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Carlyle Poc Top Contractors

Carlyle Poc Top Contractors

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Published by englishbob618
Revolving door - top 20 contractors exposed
Revolving door - top 20 contractors exposed

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Published by: englishbob618 on May 25, 2012
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“The Politics of Contracting”Spring 2004The Project On Government Oversightwww.pogo.org
The Politics of Contracting
POGO has examined the top 20 federal government contractors from Fiscal Year (FY)2002. Since 1997, the federal government has awarded over one trillion dollars to federalcontractors. In FY 2002, the federal government spent over $244 billion on contracts for goodsand services on behalf of the American public. Over 40% of the $244 billion was awarded to thetop 20 federal government contractors. POGO investigated the top 20 government contractors,examining campaign contributions, lobbying expenditures, and government contract awarddollars.Another way contractors gain influence is to hire away civil servants and politicalappointees with access to inside people and information from their government positions, oftenoffering higher salaries, bonuses, or other inducements. In some cases, highly-skilled andwell-connected former senior government officials, many of whom have worked for theDepartment of Defense or in Congress, enter the private sector as executives or lobbyists, or onthe boards of directors of government contractors - a practice known as the "revolving door."The revolving door has become such an accepted part of federal contracting in recentyears that it is frequently difficult to determine where the government stops and the privatesector begins. The practice of senior federal employees going to work for the federal contractorsover which they had authority creates six critical problems:(1) It provides a vehicle for public servants to use their office for personal or private gain at theexpense of the American taxpayer;(2) It creates an opportunity for government officials to be lenient toward or to favor prospectivefuture employers;(3) It creates an opportunity for government officials to be lenient toward or to favor former  private sector employers, which the government official now regulates or oversees;(4) It sometimes provides the contractor with an unfair advantage over its competitors due toinsider knowledge that can be used to the benefit of the contractor, but to the detriment of the public;(5) It has resulted in a highly complex framework of ethics and conflict of interest regulations.Enforcing these regulations has become a virtual industry within the government, costingsignificant resources, but rarely, as the record shows, resulting in sanctions or convictions of those accused of violating the rules; and(6) The appearance of impropriety has two significant negative implications. First, it exacerbates public distrust in government, ultimately resulting in a decline in civic participation. Second, thevast majority of career civil servants do not use their government jobs as stepping stones to high paying jobs with government contractors, and it demoralizes them to see their supervisors andco-workers do so.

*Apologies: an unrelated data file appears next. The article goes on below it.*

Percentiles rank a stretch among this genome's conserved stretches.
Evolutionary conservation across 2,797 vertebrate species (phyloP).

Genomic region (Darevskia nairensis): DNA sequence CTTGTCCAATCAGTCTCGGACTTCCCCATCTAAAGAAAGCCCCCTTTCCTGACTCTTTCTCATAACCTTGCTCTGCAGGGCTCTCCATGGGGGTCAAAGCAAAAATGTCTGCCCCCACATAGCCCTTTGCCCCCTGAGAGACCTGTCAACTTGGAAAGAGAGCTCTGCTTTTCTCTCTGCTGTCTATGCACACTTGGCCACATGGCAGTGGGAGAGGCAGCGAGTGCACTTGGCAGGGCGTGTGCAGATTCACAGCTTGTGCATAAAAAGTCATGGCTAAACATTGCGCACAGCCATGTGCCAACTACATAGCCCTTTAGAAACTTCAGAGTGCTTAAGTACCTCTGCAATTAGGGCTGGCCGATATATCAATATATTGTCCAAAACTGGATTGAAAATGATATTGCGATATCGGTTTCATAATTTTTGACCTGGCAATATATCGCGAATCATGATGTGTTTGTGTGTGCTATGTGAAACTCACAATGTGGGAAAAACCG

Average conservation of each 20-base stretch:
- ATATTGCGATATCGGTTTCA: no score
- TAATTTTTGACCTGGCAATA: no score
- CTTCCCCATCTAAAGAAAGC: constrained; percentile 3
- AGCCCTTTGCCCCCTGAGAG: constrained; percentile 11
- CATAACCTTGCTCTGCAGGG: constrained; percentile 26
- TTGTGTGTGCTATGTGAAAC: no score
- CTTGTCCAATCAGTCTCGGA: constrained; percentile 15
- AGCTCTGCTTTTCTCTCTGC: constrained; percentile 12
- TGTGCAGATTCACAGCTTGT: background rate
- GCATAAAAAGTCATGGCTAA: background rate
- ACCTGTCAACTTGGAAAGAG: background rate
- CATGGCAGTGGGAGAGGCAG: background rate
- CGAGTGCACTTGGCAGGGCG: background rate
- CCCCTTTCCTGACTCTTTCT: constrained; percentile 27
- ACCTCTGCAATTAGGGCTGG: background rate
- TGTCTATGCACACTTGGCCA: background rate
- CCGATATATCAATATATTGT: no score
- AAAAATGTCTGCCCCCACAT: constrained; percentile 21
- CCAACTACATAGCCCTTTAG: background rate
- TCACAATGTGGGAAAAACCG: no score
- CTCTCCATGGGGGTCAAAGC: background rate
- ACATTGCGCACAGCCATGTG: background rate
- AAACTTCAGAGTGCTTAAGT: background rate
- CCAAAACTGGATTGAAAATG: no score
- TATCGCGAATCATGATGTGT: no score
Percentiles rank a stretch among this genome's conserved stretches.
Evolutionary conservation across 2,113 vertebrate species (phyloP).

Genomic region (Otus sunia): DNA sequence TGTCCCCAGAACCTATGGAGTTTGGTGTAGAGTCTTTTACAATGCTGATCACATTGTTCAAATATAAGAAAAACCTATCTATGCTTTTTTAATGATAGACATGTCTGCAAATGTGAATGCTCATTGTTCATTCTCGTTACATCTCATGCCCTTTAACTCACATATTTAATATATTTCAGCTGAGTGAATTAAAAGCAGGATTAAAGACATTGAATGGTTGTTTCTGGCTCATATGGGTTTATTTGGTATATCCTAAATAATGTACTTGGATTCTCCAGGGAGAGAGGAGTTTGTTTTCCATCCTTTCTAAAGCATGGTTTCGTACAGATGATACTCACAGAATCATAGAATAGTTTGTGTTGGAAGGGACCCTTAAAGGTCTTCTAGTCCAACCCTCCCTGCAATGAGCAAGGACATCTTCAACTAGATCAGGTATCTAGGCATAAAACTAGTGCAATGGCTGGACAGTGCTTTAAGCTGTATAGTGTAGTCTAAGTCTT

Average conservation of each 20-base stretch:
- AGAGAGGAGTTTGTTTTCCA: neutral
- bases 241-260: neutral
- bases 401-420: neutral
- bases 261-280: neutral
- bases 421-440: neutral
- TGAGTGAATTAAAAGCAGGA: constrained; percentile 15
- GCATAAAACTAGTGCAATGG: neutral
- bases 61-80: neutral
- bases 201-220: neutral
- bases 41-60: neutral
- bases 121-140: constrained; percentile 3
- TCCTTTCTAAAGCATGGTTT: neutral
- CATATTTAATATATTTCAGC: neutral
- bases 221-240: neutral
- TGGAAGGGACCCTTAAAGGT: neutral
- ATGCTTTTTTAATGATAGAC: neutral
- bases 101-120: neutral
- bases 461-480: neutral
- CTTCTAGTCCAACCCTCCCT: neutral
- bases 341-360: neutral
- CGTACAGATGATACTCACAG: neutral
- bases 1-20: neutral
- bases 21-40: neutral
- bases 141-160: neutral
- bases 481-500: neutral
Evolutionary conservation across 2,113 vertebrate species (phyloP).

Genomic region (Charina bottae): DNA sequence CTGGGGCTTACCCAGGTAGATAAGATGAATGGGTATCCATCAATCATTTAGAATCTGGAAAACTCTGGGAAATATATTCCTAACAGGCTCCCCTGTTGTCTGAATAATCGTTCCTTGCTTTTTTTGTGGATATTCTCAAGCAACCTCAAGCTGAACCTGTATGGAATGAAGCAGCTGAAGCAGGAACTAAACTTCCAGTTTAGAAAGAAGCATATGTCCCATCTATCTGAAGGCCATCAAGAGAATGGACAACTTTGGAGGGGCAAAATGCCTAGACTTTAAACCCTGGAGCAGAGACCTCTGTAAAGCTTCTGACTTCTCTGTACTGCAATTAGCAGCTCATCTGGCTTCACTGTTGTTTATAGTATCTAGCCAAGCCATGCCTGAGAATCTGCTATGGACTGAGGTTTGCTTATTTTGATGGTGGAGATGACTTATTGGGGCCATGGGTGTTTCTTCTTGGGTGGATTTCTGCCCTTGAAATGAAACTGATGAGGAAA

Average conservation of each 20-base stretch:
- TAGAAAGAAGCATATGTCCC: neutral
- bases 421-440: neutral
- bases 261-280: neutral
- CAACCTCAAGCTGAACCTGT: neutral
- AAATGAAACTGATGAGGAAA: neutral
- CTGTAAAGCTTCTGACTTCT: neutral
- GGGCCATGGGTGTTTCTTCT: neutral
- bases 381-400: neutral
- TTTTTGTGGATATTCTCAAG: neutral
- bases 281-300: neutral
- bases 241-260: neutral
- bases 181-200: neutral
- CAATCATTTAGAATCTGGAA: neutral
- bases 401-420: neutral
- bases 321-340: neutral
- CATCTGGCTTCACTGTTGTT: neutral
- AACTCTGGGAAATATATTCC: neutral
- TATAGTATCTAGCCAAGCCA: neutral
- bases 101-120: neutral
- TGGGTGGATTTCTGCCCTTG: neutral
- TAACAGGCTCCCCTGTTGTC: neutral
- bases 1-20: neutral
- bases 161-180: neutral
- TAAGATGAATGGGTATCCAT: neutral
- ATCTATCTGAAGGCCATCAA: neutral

“The Politics of Contracting”Spring 2004The Project On Government Oversightwww.pogo.org
The revolving door is a story of money, information, influence, and access - access thatensures that phone calls get through to policymakers and meetings get scheduled. The Americantaxpayer is left with a system that sometimes compromises the way the government buys goodsand services from its contractors.This appendix includes some of the most egregious, but not illegal, examples of therevolving door. POGO is not accusing any of the persons herein of any illegal actions.Furthermore, POGO is not suggesting that all cases included are unethical. Rather, POGO isillustrating the frequency with which former career government employees or politicalappointees go to work for federal contractors. Finally, POGO does not claim to have cited allcases of the revolving door.
Top 20 Federal Government Contractors
1. Lockheed Martin2. Boeing3. Northrop Grumman (includes TRW)4. Raytheon5. General Dynamics6. University of California7. United Technologies8. Computer Sciences Corporation - CSC9. Bechtel10. Science Applications International Corporation - SAIC11. Carlyle Group12. TRW (merged with Northrop Grumman in 2002)13. AmerisourceBergen14. Honeywell International15. Health Net, Inc.16. British Nuclear Fuels - BNFL17. General Electric18. L-3 Communications19. California Institute of Technology20. BAE Systems
“The Politics of Contracting”Spring 2004The Project On Government Oversightwww.pogo.org
POGO's list of the top 20 government contractors for FY 2002 was compiled by GovernmentExecutive magazine (Vol. 35, No. 12, August 2003, p. 24). The dollars for total, individual, political action committee, and soft money -contributions, as of December 1, 2003, were provided by the Center for Responsive Politics. Lobbying expenditures were compiled by POGOfrom information obtained from Political Money Line and the Center for Responsive Politics.Contract award dollars from FY 1997 through FY 2002 were compiled by GovernmentExecutive magazine. In February 2004, DOD listed its top 100 contractors in FY 2003 and we provided those DOD contract award figures for completeness.For more information about the revolving door between the government and federal contractorsand about campaign contributions and lobbying expenditures, please see POGO's report "ThePolitics of Contracting." For more detailed information regarding misconduct by thegovernment's top contractors, see POGO's Federal Contractor Misconduct Database and POGO'sreport Federal Contractor Misconduct: Failures of the Suspension and Debarment System.

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